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Figure 3: Prediction of fluid responsiveness: Pearson correlations. Shown are Pearson correlations between stroke volume variation (SVV) assessed using the FloTrac™/Vigileo™ and the PiCCOplus™ systems in head-up position and stroke volume (SV) changes induced by 30° head-down positioning. ΔSV, stroke volume change (%).

Mentions: For patients with an increase in SV of greater than 25%, baseline SVVFloTrac and SVVPiCCO were 16 ± 4% and 19 ± 5%, respectively. In patients with an increase in SV of under 10%, baseline SVVFloTrac and SVVPiCCO were 9 ± 2% and 11 ± 3%, respectively. Results of ROC curve and linear regression analyses for the prediction of SV changes induced by altered body positioning are summarized in Figure 2 and Table 2. There was no significant difference between AUCs with respect to identifying a SV increase of more than 25% for SVVFloTrac and SVVPiCCO (Table 3). Optimal threshold values given by the ROC curves were 9.6% for SVVFloTrac (sensitivity 91% and specificity 83%) and 12.1% for SVVPiCCO (sensitivity 87% and specificity 76%). Based on these threshold values, positive and negative predictive values were 80% and 92% for SVVFloTrac, respectively; corresponding values for SVVPiCCO were 77% and 90%. There was no significant difference between identification of patients with a SV increase of more than 25% using SVVFloTrac and SVVPiCCO (P = 0.523). Correlations between SVVFloTrac and SVVPiCCO and changes of SV (ΔSV) were similar (Tables 2 and 4, and Figure 3).


Assessment of stroke volume variation for prediction of fluid responsiveness using the modified FloTrac and PiCCOplus system.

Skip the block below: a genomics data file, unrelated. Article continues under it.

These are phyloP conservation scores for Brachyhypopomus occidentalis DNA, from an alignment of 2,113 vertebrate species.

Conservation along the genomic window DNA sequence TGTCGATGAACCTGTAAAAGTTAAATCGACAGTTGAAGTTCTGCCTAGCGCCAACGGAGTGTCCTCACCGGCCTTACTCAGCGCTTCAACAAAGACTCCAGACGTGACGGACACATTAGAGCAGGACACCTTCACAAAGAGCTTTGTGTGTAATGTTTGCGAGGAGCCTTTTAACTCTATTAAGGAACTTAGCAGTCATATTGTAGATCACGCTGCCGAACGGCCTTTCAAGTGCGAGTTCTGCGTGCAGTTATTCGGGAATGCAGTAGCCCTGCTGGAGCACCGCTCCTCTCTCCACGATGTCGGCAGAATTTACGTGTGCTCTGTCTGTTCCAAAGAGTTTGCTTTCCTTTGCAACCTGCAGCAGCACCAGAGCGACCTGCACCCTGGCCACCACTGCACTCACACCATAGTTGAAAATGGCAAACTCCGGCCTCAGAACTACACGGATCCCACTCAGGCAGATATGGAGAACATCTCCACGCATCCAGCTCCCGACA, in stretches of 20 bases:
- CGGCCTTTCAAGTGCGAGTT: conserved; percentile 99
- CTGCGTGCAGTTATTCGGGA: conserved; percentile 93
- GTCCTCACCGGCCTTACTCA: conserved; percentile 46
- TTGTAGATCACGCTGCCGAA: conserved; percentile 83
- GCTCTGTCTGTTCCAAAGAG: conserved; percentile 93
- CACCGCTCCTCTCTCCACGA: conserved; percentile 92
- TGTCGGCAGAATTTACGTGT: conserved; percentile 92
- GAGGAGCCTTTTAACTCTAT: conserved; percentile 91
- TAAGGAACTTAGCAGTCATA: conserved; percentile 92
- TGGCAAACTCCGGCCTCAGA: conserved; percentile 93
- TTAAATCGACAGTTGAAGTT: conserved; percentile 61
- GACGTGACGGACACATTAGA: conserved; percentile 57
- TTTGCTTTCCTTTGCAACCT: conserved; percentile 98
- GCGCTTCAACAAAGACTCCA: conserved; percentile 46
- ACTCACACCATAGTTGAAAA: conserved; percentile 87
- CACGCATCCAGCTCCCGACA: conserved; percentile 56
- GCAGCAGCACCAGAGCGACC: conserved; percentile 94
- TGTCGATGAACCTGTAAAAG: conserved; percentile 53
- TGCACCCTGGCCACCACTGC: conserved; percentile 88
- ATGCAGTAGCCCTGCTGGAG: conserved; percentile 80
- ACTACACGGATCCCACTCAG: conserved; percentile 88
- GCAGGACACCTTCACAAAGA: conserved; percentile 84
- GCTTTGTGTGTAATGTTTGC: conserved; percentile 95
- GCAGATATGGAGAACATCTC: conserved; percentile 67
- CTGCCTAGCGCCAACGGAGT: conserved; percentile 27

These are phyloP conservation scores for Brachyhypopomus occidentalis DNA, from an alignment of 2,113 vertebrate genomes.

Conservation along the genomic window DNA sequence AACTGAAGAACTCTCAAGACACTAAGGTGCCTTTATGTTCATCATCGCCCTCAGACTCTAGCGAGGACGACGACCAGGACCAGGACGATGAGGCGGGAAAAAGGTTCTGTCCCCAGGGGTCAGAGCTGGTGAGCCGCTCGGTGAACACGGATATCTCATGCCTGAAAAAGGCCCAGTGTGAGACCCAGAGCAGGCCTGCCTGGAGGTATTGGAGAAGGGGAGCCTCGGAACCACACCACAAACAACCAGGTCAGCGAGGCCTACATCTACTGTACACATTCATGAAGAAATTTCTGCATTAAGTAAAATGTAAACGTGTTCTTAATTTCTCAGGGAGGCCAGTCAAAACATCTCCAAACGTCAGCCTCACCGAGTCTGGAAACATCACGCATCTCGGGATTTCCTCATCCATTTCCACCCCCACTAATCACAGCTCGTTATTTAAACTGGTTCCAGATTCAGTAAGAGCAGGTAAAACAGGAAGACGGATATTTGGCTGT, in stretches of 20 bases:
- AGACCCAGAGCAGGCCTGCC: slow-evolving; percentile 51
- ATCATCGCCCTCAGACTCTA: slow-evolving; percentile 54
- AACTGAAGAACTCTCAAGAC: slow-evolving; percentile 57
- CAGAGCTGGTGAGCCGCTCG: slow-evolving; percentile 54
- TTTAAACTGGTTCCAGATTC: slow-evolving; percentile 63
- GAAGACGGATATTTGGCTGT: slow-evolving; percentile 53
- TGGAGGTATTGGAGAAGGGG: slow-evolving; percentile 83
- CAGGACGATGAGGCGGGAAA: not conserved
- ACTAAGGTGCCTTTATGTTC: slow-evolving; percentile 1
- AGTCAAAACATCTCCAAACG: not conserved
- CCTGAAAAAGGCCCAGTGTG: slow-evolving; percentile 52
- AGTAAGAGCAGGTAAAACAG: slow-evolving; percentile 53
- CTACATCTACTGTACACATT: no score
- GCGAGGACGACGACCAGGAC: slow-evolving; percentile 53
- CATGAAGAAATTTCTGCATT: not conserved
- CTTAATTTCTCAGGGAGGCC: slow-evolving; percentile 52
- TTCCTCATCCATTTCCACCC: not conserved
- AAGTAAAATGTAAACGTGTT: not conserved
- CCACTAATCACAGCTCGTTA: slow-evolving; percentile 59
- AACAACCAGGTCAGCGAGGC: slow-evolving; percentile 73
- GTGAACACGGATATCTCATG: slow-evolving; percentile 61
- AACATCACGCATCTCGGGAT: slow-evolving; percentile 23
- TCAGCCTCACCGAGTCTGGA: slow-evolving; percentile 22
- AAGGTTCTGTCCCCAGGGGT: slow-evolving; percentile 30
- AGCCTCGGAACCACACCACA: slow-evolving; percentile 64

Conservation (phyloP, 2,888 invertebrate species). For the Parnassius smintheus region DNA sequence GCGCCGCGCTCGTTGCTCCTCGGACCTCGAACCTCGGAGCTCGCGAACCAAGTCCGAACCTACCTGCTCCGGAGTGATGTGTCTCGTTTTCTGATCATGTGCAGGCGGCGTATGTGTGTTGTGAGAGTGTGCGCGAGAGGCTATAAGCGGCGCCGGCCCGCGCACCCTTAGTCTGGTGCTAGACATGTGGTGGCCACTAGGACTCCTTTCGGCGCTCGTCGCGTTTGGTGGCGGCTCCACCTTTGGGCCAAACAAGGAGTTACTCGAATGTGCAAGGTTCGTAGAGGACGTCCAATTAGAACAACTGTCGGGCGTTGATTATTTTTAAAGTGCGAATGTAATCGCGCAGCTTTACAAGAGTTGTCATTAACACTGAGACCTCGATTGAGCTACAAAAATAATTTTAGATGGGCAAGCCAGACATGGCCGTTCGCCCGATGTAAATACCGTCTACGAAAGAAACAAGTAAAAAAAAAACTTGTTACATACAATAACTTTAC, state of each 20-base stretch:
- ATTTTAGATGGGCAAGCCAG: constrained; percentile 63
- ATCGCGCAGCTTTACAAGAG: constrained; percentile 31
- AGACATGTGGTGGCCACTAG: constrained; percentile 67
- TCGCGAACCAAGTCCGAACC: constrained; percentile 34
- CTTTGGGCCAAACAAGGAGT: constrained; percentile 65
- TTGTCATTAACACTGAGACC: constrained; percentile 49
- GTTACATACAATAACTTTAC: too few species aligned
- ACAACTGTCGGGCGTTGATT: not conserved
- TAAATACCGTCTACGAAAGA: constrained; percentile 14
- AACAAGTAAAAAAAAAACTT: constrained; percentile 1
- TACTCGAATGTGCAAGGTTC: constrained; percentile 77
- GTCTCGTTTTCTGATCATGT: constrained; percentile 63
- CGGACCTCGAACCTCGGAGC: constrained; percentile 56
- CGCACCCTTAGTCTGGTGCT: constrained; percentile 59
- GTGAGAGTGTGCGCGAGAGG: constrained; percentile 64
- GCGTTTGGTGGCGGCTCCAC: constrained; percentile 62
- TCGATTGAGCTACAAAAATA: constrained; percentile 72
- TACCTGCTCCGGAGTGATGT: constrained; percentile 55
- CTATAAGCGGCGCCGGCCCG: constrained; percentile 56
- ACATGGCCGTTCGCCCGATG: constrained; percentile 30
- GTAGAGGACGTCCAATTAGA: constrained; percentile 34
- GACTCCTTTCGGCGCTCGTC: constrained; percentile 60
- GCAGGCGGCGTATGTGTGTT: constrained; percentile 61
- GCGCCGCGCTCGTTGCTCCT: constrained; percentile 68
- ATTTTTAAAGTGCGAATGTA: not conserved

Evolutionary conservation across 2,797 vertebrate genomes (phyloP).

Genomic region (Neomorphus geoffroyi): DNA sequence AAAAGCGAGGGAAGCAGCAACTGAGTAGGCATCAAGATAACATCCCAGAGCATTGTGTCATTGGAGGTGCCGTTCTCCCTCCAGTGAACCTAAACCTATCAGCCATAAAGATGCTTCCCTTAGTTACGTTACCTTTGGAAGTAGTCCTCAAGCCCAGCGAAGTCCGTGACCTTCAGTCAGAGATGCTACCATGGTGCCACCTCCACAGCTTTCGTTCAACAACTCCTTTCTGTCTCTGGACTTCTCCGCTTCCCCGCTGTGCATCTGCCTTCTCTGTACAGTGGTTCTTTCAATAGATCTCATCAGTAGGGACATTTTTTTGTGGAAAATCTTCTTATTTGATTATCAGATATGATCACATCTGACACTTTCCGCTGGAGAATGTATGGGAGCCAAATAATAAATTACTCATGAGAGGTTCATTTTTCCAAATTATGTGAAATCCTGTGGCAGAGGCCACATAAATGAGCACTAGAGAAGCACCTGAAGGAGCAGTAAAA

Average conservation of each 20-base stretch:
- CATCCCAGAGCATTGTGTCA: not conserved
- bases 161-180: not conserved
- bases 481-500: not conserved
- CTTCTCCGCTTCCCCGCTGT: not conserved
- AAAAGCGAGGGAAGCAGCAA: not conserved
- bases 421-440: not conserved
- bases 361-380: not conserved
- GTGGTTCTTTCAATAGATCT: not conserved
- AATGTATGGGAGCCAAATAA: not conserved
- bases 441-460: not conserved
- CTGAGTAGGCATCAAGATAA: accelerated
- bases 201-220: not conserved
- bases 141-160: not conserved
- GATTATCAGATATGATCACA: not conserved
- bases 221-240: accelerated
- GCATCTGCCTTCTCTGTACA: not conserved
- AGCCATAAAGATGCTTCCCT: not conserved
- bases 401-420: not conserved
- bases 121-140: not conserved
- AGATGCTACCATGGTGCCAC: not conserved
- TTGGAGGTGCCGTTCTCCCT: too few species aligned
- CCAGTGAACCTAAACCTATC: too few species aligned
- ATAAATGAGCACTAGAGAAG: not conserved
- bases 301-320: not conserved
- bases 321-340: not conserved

Hofer CK, Senn A, Weibel L, Zollinger A - Crit Care (2008)

Prediction of fluid responsiveness: Pearson correlations. Shown are Pearson correlations between stroke volume variation (SVV) assessed using the FloTrac™/Vigileo™ and the PiCCOplus™ systems in head-up position and stroke volume (SV) changes induced by 30° head-down positioning. ΔSV, stroke volume change (%).
© Copyright Policy - open-access
Related In: Results  -  Collection

License
Show All Figures
getmorefigures.php?uid=PMC2481481&req=5

Figure 3: Prediction of fluid responsiveness: Pearson correlations. Shown are Pearson correlations between stroke volume variation (SVV) assessed using the FloTrac™/Vigileo™ and the PiCCOplus™ systems in head-up position and stroke volume (SV) changes induced by 30° head-down positioning. ΔSV, stroke volume change (%).
Mentions: For patients with an increase in SV of greater than 25%, baseline SVVFloTrac and SVVPiCCO were 16 ± 4% and 19 ± 5%, respectively. In patients with an increase in SV of under 10%, baseline SVVFloTrac and SVVPiCCO were 9 ± 2% and 11 ± 3%, respectively. Results of ROC curve and linear regression analyses for the prediction of SV changes induced by altered body positioning are summarized in Figure 2 and Table 2. There was no significant difference between AUCs with respect to identifying a SV increase of more than 25% for SVVFloTrac and SVVPiCCO (Table 3). Optimal threshold values given by the ROC curves were 9.6% for SVVFloTrac (sensitivity 91% and specificity 83%) and 12.1% for SVVPiCCO (sensitivity 87% and specificity 76%). Based on these threshold values, positive and negative predictive values were 80% and 92% for SVVFloTrac, respectively; corresponding values for SVVPiCCO were 77% and 90%. There was no significant difference between identification of patients with a SV increase of more than 25% using SVVFloTrac and SVVPiCCO (P = 0.523). Correlations between SVVFloTrac and SVVPiCCO and changes of SV (ΔSV) were similar (Tables 2 and 4, and Figure 3).